It was a good job I got so lucky with the cherries as the mulberry tree was a she-devil. There were only about 3 ripe berries on it and every time I reached for one my hair (er, bee’s nest) got tangled in a wizened branch and I had to spend several minutes unknotting myself.

With a fairly plump bag  I scurried round the corner to another park where I had spied some crab-apples earlier. Obviously crab apples are totally rank but Alys assures me they cook up good and are a potent source of pectin- perfect for jams. Again the wind had well hooked me up as I was able to scoop handfuls of clean, freshly blown off apples into my getting- heavier bag. (You said blown off… hehehe.)

I then spent about a million years, with a lot of elbow grease, making a tiny amount of fruit leathers. They are those chewy fruity rolls, quite popular at the moment with the little ones. Ours were delicious, basically free and despite the hard labour, made me feel BRILLIANT. There is something about putting in a bit of effort in order to get a cool live-off-the-land-y result that makes it totally worthwhile.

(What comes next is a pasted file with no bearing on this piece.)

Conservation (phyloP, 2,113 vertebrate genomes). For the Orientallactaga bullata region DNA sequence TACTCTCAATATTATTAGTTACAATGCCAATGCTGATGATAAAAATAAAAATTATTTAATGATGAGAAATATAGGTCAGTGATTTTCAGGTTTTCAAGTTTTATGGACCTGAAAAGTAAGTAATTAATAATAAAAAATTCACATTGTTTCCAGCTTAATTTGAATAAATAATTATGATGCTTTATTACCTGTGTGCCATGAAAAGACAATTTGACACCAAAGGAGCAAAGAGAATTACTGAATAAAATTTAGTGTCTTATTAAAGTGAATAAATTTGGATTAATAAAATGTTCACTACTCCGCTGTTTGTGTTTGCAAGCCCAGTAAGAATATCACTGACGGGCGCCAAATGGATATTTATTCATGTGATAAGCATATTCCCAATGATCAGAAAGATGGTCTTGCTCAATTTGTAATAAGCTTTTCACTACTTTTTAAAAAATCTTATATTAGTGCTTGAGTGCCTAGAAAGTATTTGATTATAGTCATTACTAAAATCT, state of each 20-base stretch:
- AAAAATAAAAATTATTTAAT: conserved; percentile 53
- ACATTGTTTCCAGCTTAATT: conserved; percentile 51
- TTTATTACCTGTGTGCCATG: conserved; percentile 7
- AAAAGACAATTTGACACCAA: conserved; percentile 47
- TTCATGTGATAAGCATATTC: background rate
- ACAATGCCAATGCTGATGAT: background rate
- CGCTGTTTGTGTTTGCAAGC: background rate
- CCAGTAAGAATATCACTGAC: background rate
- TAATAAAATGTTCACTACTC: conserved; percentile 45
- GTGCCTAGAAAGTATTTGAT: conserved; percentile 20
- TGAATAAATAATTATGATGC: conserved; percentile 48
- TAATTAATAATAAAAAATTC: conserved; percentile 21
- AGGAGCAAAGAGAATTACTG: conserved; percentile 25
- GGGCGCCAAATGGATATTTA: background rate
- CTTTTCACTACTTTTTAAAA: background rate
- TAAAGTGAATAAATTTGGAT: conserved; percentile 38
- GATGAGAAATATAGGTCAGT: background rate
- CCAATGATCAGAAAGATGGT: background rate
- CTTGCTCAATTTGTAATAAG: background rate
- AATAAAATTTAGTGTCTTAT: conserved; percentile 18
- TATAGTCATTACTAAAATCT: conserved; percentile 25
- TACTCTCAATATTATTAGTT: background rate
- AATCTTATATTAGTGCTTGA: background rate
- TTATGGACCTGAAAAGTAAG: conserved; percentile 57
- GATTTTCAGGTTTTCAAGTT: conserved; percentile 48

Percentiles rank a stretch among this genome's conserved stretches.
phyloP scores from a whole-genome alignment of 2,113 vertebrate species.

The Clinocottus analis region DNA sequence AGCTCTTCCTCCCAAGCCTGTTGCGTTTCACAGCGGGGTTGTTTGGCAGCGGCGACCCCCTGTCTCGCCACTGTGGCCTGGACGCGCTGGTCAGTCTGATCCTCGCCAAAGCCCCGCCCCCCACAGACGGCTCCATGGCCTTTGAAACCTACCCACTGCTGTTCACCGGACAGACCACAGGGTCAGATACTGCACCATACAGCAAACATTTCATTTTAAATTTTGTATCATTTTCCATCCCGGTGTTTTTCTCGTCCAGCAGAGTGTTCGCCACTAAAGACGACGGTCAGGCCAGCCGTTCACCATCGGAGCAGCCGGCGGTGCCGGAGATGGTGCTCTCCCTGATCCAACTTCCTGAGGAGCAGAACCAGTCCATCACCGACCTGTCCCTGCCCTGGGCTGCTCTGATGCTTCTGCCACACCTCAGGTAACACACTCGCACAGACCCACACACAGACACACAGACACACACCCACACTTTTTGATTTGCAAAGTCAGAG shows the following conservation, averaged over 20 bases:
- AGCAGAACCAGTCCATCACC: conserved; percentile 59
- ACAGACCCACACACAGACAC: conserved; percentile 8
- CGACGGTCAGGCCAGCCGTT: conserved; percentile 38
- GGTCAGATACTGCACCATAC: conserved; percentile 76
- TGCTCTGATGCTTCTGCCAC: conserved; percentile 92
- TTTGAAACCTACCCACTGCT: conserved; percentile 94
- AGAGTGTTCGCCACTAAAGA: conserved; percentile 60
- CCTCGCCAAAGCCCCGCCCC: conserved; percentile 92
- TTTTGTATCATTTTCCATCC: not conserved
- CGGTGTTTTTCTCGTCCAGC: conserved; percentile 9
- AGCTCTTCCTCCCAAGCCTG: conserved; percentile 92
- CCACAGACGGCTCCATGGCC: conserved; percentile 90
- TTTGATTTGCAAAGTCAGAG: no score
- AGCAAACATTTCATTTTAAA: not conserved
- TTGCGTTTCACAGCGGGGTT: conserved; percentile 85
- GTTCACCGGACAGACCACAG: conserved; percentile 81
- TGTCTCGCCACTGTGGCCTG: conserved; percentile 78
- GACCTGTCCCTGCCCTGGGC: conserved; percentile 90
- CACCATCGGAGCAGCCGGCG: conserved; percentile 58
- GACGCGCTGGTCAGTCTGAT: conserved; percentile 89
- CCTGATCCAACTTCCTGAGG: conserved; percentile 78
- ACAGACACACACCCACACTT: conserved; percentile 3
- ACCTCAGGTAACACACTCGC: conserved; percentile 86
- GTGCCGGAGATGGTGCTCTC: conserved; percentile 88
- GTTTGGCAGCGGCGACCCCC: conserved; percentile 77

Of course, I jest about all the work. Foraging like this is an activity in itself, a way of connecting with nature in an extremely urban setting, and a chance to spot the wild beauty amongst the housing estates and fried chicken shops. It is also an opportunity, just for an afternoon, to step out of a global food system which is pretty wrought. Where there are equal numbers of obese and malnourished people, where supermarkets throw out their waste and pour bleach on so no one can salvage it and where staple crops in poor countries are being turned into fuel for rich ones. GAH.

As I untangled my accidental dreadlocks from the vengeful mulberry tree I was able to reflect on all this. And as my fruity leathers got stuck in my cavities I pledged to GET RIGHT ON BOARD WITH THIS FORAGING MALARKEY!


  • Some foraged fruit
  • Sugar/ honey/ lemon/ spices
  • 1 cup of water to every 4 cups of fruit